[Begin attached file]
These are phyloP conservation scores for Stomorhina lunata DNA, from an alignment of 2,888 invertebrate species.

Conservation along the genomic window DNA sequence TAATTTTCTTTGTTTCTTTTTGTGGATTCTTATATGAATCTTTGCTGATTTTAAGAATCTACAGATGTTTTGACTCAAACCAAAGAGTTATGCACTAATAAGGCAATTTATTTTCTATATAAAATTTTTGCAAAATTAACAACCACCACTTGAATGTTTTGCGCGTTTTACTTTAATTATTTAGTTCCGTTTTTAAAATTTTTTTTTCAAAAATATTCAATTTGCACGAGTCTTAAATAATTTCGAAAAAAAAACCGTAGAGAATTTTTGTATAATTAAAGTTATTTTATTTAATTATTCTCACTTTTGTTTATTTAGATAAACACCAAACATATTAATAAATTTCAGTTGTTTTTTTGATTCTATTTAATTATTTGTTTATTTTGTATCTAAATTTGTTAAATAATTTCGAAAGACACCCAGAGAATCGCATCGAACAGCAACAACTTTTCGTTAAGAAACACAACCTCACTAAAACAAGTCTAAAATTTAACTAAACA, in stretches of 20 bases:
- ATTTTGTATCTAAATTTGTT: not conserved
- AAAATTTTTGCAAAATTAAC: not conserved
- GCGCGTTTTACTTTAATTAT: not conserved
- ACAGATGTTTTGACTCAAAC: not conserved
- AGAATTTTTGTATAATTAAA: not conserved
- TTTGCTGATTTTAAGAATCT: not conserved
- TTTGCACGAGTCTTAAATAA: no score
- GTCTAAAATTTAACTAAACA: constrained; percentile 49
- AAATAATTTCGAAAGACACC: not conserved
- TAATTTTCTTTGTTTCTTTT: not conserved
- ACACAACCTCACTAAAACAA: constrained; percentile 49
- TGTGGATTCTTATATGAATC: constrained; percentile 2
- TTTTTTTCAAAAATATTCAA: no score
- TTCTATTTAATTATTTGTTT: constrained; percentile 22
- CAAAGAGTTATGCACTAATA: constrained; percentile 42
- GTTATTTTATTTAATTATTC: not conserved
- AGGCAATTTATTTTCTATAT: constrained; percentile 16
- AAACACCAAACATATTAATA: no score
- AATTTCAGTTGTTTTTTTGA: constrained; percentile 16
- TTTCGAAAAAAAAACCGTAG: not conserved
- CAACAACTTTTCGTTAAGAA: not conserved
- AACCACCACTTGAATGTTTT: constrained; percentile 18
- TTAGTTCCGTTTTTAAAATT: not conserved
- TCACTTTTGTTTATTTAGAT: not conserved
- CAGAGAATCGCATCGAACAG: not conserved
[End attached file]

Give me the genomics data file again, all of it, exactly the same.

These are phyloP conservation scores for Stomorhina lunata DNA, from an alignment of 2,888 invertebrate species.

Conservation along the genomic window DNA sequence TAATTTTCTTTGTTTCTTTTTGTGGATTCTTATATGAATCTTTGCTGATTTTAAGAATCTACAGATGTTTTGACTCAAACCAAAGAGTTATGCACTAATAAGGCAATTTATTTTCTATATAAAATTTTTGCAAAATTAACAACCACCACTTGAATGTTTTGCGCGTTTTACTTTAATTATTTAGTTCCGTTTTTAAAATTTTTTTTTCAAAAATATTCAATTTGCACGAGTCTTAAATAATTTCGAAAAAAAAACCGTAGAGAATTTTTGTATAATTAAAGTTATTTTATTTAATTATTCTCACTTTTGTTTATTTAGATAAACACCAAACATATTAATAAATTTCAGTTGTTTTTTTGATTCTATTTAATTATTTGTTTATTTTGTATCTAAATTTGTTAAATAATTTCGAAAGACACCCAGAGAATCGCATCGAACAGCAACAACTTTTCGTTAAGAAACACAACCTCACTAAAACAAGTCTAAAATTTAACTAAACA, in stretches of 20 bases:
- ATTTTGTATCTAAATTTGTT: not conserved
- AAAATTTTTGCAAAATTAAC: not conserved
- GCGCGTTTTACTTTAATTAT: not conserved
- ACAGATGTTTTGACTCAAAC: not conserved
- AGAATTTTTGTATAATTAAA: not conserved
- TTTGCTGATTTTAAGAATCT: not conserved
- TTTGCACGAGTCTTAAATAA: no score
- GTCTAAAATTTAACTAAACA: constrained; percentile 49
- AAATAATTTCGAAAGACACC: not conserved
- TAATTTTCTTTGTTTCTTTT: not conserved
- ACACAACCTCACTAAAACAA: constrained; percentile 49
- TGTGGATTCTTATATGAATC: constrained; percentile 2
- TTTTTTTCAAAAATATTCAA: no score
- TTCTATTTAATTATTTGTTT: constrained; percentile 22
- CAAAGAGTTATGCACTAATA: constrained; percentile 42
- GTTATTTTATTTAATTATTC: not conserved
- AGGCAATTTATTTTCTATAT: constrained; percentile 16
- AAACACCAAACATATTAATA: no score
- AATTTCAGTTGTTTTTTTGA: constrained; percentile 16
- TTTCGAAAAAAAAACCGTAG: not conserved
- CAACAACTTTTCGTTAAGAA: not conserved
- AACCACCACTTGAATGTTTT: constrained; percentile 18
- TTAGTTCCGTTTTTAAAATT: not conserved
- TCACTTTTGTTTATTTAGAT: not conserved
- CAGAGAATCGCATCGAACAG: not conserved